Let there be ambient light sensing, without data theft • The Register

Six years after web security and privacy concerns surfaced over ambient light sensors in mobile phones and laptops, browser boffins have finally put some defenses in place.

The W3C, everyone’s favorite web standards body, began formulating an Ambient Light Events API specification in 2012 to define how web browsers should handle ambient light sensor (ALS) data and events. Section 4 of the draft specification, “Security and Privacy Considerations“, was empty. It was a more carefree time.

Come 2015, the specification has evolved include recognition of the possibility that ALS may enable data correlation and device fingerprinting, to the detriment of individual privacy. And he suggested that browser makers might consider event rate throttling as a potential mitigation.

In 2016, it became clear that allowing web code to interact with device light sensors posed privacy and security risks beyond fingerprints. Dr. Lukasz Olejnik, an independent privacy researcher and consultant, explored the possibilities of a 2016 blog post.

Olejnik cited a number of ways ambient light sensor readings could be abused, including data leakage, profiling, behavioral analysis and various forms of communication between devices.

He described a few proof-of-concept attacks, designed with the help of security researcher Artur Jancin an article from 2017 and explored in more detail in an article 2020 [PDF].

“The attack we designed was a conceptually very simple side-channel leak, taking advantage of the optical properties of human skin and its reflective properties,” Olejnik explained in his paper.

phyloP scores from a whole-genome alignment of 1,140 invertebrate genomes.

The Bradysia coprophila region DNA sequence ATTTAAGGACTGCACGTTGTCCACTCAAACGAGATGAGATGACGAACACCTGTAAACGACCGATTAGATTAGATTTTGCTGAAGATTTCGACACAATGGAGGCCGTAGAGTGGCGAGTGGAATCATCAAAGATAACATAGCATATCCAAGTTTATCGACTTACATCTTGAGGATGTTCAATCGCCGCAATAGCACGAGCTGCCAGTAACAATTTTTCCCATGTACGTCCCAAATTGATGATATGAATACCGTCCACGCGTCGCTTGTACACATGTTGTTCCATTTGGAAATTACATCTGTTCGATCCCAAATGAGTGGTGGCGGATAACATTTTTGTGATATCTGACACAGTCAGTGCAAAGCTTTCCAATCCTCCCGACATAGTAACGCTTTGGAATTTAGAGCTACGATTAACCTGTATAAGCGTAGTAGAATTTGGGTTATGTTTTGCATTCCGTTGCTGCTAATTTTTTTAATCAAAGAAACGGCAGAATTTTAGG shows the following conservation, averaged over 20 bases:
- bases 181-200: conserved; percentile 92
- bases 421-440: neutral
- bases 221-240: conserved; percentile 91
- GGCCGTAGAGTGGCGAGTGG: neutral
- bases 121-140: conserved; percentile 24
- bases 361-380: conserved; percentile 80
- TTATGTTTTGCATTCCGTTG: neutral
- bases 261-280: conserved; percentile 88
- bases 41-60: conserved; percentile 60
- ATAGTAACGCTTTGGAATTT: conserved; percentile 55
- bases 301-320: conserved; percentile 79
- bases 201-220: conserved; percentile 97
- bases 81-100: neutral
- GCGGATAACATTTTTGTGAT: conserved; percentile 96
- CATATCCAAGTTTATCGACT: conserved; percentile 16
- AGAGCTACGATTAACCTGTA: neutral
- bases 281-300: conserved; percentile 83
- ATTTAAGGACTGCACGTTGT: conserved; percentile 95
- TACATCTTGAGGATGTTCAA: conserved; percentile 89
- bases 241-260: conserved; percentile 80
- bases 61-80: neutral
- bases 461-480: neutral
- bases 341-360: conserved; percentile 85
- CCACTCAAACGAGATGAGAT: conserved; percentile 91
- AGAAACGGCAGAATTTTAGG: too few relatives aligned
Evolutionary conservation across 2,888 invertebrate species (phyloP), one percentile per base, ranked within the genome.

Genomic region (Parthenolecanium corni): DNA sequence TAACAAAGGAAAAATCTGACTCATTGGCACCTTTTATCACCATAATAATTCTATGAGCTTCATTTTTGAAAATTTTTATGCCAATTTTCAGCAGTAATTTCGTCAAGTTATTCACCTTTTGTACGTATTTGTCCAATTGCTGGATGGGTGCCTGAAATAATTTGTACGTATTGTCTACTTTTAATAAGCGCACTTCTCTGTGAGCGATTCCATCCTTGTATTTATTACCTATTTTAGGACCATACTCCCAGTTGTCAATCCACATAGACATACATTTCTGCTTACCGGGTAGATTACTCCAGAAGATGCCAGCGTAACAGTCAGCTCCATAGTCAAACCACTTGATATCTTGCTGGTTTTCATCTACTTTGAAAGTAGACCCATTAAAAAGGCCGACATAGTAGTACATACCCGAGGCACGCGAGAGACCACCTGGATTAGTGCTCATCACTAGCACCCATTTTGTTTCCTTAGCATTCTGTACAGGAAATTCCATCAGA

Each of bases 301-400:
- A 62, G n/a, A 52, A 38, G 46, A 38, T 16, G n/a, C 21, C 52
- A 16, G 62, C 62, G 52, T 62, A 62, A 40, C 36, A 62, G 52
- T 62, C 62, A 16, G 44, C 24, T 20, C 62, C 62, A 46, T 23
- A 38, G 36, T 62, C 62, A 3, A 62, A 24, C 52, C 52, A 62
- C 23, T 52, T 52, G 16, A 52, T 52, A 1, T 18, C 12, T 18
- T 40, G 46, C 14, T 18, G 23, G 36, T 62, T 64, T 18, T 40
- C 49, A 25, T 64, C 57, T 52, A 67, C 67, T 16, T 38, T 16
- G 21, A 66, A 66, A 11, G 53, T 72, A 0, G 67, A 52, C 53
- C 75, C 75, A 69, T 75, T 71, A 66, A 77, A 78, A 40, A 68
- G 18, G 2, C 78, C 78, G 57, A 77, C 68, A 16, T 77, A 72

“The reflectance of the skin represents only the 4-7% light emitted but modern display screens emit light with significant luminance. We leveraged these facts of nature to design an attack that reasoned about website content via information encoded in the light level and transmitted through the user’s skin, returning to the browsing context by tracking sensor readings. from light.”

It was this technique that enabled proof-of-concept attacks like steal web history by inferences made from CSS changes and steal cross-origin resourcessuch as images or iframe content.

snail speed

Browser vendors have responded in a variety of ways. In May 2018, with the release of Firefox 60, Mozilla moved access to the W3C proximity and ambient light APIs behind flags, and enforced other limitations in later versions of Firefox.

Simply apple refused to implement the API in WebKit, as well as a number of other features. Apple and Mozilla currently oppose a proposed generic sensor API.

Google took what Olejnik described in his post as a “more nuanced” approach, limit the accuracy of sensor data.

But those working on the W3C specification and on browsers implementing the specification have recognized that such privacy protections must be formalizedto increase the likelihood that the API will be widely adopted and used.

So that they vote make ALS data inaccuracy normative (standard for browsers) and require camera access authorization as part of the ALS specification.

These changes finally landed in ALS spec this week. As a result, Google and perhaps other browser makers may choose to make the ALS API available by default rather than hiding it behind a flag or ignoring it altogether. ®

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